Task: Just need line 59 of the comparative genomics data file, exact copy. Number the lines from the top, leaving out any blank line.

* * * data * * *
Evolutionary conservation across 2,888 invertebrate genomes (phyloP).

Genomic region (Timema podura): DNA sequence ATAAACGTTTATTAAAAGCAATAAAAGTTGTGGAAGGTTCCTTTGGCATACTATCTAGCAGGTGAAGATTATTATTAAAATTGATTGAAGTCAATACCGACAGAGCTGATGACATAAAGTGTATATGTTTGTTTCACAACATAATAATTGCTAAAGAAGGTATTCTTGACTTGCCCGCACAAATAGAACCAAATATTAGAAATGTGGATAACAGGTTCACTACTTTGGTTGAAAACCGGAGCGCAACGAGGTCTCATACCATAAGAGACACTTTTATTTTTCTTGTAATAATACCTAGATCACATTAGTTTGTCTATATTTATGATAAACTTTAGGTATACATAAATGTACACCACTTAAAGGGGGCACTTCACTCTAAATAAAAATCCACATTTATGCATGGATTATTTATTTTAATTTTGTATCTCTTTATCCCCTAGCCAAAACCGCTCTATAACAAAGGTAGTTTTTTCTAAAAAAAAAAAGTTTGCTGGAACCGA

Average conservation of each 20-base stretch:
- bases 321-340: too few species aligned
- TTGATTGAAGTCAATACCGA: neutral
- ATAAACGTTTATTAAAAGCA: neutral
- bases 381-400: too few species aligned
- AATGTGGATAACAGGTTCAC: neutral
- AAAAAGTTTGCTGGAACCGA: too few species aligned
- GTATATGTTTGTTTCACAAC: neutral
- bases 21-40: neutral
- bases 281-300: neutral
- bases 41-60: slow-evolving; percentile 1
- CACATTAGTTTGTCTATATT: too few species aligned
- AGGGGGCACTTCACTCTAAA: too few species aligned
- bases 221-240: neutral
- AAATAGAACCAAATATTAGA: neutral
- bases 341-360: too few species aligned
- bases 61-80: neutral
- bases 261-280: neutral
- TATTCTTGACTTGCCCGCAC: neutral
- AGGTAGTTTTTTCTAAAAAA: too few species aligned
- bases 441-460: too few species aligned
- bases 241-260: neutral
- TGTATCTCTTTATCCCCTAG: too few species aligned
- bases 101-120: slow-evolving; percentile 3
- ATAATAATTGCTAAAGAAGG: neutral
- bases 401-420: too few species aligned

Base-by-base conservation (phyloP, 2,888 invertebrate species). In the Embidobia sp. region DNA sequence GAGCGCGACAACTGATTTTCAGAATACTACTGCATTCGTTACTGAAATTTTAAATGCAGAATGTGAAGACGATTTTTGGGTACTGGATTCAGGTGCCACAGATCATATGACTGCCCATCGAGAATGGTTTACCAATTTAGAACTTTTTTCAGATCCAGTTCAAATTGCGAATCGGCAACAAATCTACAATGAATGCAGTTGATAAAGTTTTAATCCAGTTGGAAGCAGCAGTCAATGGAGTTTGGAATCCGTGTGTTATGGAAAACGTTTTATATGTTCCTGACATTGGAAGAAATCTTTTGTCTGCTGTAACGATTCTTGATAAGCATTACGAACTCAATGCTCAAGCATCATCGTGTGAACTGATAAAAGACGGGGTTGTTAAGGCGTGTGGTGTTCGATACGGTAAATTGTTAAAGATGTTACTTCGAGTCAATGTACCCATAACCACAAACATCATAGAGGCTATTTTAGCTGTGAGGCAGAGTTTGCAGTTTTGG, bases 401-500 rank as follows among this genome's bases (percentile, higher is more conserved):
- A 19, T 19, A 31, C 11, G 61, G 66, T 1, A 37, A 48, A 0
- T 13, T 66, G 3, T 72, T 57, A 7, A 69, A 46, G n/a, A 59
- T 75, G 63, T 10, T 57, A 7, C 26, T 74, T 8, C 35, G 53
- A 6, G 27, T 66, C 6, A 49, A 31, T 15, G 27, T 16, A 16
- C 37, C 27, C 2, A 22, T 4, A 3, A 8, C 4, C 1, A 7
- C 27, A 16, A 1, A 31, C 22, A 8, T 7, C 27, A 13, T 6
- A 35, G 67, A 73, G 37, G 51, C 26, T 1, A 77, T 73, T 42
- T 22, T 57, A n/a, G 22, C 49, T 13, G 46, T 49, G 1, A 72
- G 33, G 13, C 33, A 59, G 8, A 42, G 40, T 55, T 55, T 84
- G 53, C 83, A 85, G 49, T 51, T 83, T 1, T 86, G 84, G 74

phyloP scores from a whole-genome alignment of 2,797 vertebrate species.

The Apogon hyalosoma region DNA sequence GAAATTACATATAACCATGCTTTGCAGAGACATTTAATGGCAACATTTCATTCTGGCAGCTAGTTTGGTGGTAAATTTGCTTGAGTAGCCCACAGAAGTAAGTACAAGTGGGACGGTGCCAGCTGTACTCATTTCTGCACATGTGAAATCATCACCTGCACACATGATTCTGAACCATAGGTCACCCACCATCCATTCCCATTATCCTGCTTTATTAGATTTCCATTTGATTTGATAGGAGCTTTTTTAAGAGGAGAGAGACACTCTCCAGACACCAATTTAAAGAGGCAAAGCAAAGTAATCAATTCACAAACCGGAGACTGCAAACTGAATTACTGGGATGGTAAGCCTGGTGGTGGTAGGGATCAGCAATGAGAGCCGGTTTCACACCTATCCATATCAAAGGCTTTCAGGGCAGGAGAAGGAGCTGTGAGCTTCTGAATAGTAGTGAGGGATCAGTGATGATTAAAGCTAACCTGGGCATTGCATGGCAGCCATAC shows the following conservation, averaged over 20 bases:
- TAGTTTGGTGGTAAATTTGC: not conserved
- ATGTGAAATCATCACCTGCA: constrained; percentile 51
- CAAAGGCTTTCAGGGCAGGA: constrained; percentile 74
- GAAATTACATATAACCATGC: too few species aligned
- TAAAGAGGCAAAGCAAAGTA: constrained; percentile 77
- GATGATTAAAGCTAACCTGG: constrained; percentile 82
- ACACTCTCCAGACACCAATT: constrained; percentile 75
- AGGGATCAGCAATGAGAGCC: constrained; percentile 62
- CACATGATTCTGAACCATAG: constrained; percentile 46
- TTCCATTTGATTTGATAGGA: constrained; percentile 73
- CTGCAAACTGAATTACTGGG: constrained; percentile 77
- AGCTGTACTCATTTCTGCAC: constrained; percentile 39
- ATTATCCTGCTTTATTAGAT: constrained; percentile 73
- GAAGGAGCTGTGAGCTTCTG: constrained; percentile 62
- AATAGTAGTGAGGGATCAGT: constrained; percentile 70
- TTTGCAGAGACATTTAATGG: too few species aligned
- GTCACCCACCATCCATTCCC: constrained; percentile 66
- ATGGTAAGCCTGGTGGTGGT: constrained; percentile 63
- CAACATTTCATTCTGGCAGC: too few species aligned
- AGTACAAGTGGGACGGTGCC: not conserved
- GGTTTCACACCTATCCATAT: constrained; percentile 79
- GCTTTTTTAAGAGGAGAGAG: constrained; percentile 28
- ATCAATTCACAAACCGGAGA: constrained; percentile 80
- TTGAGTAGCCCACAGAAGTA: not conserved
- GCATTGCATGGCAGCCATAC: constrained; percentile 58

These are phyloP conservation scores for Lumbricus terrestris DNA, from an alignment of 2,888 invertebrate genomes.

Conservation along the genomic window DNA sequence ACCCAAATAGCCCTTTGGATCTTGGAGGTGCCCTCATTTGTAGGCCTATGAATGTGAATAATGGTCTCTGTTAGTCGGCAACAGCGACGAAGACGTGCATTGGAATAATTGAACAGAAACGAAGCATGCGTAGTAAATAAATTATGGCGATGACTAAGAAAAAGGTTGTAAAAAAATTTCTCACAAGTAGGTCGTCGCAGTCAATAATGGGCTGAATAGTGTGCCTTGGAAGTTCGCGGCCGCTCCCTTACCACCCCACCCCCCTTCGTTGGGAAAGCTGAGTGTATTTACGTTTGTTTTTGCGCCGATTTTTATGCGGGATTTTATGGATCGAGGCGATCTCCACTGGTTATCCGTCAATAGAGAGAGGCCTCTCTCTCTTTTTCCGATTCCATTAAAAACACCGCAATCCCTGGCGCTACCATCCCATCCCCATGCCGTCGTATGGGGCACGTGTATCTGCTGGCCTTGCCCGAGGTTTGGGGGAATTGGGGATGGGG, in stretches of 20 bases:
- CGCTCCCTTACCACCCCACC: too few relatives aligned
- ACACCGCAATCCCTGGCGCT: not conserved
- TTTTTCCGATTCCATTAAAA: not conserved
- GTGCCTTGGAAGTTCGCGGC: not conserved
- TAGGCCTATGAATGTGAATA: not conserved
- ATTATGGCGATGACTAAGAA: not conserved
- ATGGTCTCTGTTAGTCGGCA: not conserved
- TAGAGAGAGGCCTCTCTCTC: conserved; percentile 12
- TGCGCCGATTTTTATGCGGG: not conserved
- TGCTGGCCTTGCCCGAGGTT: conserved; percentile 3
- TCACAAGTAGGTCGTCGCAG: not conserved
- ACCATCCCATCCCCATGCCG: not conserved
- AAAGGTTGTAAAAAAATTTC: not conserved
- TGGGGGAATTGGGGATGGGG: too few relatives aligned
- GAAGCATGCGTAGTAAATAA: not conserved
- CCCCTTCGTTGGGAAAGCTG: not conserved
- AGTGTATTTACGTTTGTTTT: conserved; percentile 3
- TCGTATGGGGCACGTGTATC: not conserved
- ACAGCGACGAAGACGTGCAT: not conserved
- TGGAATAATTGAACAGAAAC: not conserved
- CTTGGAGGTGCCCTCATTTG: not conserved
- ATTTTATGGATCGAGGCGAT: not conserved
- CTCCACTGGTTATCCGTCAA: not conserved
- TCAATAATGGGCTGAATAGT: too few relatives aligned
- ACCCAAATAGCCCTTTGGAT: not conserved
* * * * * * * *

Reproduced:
- ATGGTAAGCCTGGTGGTGGT: constrained; percentile 63